Registration is open! With a unique agenda of compelling speakers, and participants who will guarantee productive networking, you are an important addition to our 2019 Meeting & Colloquium. We will keep you posted as we complete the agenda, but we are excited to share the confirmations so far.

Important highlights include:
  • McNulty Foundation, including Anne Welsh McNulty addressing women’s leadership and her support for a major initiative with the Aspen Institute, and several key universities
  • NAS Science & Entertainment Exchange
  • NAS Action Collaborative in Preventing Sexual Harassment in Higher Education
  • AAAS featuring Shirley Malcolm and her leadership with SEA Change, Athena Project, L’Oréal, and more
In addition to some successful VCs and founders, we will also feature renowned research leadership including:
  • Susan Hockfield, MIT, with her new book The Age of Living Machines
  • Margaret Foti, American Association for Cancer Research
  • Rachel Green, Johns Hopkins
  • Cigall Kadoch, Dana Farber Cancer Institute
  • Tracy McKnight, Valerion Therapeutics, now at UCSF
  • Erin O’Shea, leading HHMI • Susan Solomon, New York Stem Cell Foundation
  • George Thibault, Josiah Macy Jr. Foundation
  • And award winners - Reshma Shetty, Ritu Raman, and Ellen Foxman
The meeting will take place at the Wistar Institute in Philadelphia, all day on November 20th with a special Women in Science Wistar presentation and reception featuring Kathrin Jansen, SVP at Pfizer, who led the development of the HPV vaccine. It will continue on November 21st through lunch. Space is limited so register ASAP and check for agenda updates and logistics here.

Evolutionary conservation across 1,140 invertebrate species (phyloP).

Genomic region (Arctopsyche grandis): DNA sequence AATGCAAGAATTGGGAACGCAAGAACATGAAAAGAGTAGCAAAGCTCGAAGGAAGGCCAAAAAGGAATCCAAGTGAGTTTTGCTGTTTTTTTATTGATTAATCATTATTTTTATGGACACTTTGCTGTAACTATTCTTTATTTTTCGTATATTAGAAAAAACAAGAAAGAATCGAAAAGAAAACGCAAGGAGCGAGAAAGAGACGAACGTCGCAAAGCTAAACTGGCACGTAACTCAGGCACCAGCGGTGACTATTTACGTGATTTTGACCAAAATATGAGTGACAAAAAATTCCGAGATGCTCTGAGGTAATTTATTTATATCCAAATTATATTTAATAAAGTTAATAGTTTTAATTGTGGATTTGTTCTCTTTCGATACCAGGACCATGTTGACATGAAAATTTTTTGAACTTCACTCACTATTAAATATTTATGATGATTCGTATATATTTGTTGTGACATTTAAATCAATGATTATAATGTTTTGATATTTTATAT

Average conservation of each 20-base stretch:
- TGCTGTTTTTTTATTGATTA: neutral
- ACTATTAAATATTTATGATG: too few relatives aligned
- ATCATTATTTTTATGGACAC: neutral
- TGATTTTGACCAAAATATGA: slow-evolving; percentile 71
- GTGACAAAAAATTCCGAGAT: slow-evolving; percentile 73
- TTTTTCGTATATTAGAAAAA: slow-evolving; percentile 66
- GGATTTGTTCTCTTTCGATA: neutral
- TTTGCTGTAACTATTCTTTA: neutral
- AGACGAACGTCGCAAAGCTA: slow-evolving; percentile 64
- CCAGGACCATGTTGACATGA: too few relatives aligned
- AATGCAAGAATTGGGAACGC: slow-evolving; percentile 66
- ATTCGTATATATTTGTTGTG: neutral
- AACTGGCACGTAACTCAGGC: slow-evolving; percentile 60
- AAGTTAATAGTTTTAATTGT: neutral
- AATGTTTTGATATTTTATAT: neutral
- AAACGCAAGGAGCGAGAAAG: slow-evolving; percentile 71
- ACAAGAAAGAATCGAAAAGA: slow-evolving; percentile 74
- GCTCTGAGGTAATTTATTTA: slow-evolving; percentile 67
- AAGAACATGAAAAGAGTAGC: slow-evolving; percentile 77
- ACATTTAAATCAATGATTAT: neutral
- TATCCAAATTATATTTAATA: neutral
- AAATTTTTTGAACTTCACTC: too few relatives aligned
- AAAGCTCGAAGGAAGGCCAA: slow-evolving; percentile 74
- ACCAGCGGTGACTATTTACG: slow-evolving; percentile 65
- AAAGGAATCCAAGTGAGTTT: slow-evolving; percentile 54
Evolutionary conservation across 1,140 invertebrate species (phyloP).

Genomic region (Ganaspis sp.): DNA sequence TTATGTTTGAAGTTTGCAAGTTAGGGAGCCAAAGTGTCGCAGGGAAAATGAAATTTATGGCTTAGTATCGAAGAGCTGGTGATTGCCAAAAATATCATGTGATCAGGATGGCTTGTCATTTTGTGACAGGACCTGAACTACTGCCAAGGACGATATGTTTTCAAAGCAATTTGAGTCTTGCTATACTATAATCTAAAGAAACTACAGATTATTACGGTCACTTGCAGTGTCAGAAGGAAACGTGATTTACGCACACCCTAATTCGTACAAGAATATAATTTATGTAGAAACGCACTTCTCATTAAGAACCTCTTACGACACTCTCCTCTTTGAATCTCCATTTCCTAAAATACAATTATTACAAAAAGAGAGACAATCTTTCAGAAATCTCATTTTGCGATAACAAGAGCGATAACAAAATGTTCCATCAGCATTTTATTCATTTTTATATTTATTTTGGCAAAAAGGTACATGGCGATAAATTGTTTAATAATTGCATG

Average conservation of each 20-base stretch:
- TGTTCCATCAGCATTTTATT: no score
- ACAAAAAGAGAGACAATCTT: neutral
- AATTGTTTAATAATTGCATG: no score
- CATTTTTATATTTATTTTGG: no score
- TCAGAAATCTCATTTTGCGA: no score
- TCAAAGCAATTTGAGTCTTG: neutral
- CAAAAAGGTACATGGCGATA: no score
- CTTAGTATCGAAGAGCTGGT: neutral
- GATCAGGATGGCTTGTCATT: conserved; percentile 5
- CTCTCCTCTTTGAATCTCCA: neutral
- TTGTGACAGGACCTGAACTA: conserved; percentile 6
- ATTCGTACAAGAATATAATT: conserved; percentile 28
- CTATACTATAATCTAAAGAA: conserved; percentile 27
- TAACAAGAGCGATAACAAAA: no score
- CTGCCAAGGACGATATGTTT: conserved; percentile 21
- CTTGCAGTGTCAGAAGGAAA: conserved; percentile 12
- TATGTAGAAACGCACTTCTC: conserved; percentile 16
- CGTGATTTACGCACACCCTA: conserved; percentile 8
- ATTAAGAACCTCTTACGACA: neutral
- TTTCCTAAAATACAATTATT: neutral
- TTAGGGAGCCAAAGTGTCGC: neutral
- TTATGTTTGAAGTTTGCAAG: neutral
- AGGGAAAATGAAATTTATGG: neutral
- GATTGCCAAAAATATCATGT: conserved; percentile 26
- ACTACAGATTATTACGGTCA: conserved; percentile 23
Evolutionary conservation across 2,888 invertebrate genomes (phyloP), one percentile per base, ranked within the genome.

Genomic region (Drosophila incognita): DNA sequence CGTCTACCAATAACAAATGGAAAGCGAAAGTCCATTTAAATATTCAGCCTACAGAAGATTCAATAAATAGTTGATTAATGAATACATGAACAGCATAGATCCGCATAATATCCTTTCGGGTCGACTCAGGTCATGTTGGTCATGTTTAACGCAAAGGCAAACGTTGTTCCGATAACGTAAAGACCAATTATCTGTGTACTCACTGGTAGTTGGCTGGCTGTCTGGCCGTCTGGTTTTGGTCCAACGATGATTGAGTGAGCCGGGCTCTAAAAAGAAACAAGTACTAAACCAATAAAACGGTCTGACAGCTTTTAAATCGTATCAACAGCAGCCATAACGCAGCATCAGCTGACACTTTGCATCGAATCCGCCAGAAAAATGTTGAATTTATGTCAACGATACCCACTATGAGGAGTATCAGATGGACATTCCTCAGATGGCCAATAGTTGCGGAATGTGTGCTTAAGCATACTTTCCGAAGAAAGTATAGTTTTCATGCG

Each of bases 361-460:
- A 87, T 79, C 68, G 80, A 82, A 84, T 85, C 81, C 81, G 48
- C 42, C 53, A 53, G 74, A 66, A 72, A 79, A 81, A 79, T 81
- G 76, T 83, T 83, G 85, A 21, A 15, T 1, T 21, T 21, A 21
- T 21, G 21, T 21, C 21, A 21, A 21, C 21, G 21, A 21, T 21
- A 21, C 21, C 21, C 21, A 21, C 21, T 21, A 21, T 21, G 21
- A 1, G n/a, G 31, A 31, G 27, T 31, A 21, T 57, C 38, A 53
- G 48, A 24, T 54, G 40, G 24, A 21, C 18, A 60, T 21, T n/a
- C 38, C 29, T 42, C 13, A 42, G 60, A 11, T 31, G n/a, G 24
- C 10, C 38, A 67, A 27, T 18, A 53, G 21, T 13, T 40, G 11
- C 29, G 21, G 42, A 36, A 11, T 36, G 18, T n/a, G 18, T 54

The Rosalind Franklin Society recognizes and celebrates the contributions of outstanding women in the life sciences and affiliated disciplines, promotes broadened opportunities for women in the sciences, and through its many activities motivates new generations of women to this calling.  The Society honors the achievements of Rosalind Franklin (1920-1958), a British x-ray crystallographer whose extraordinary work, though largely overlooked and under-appreciated at the time, was crucial to the discovery of DNA’s structure by James Watson and Francis Crick.  The powerful symbolism of her remarkable story drives the Society’s agenda.

The Rosalind Franklin Society is a tax-exempt 501(c)(3).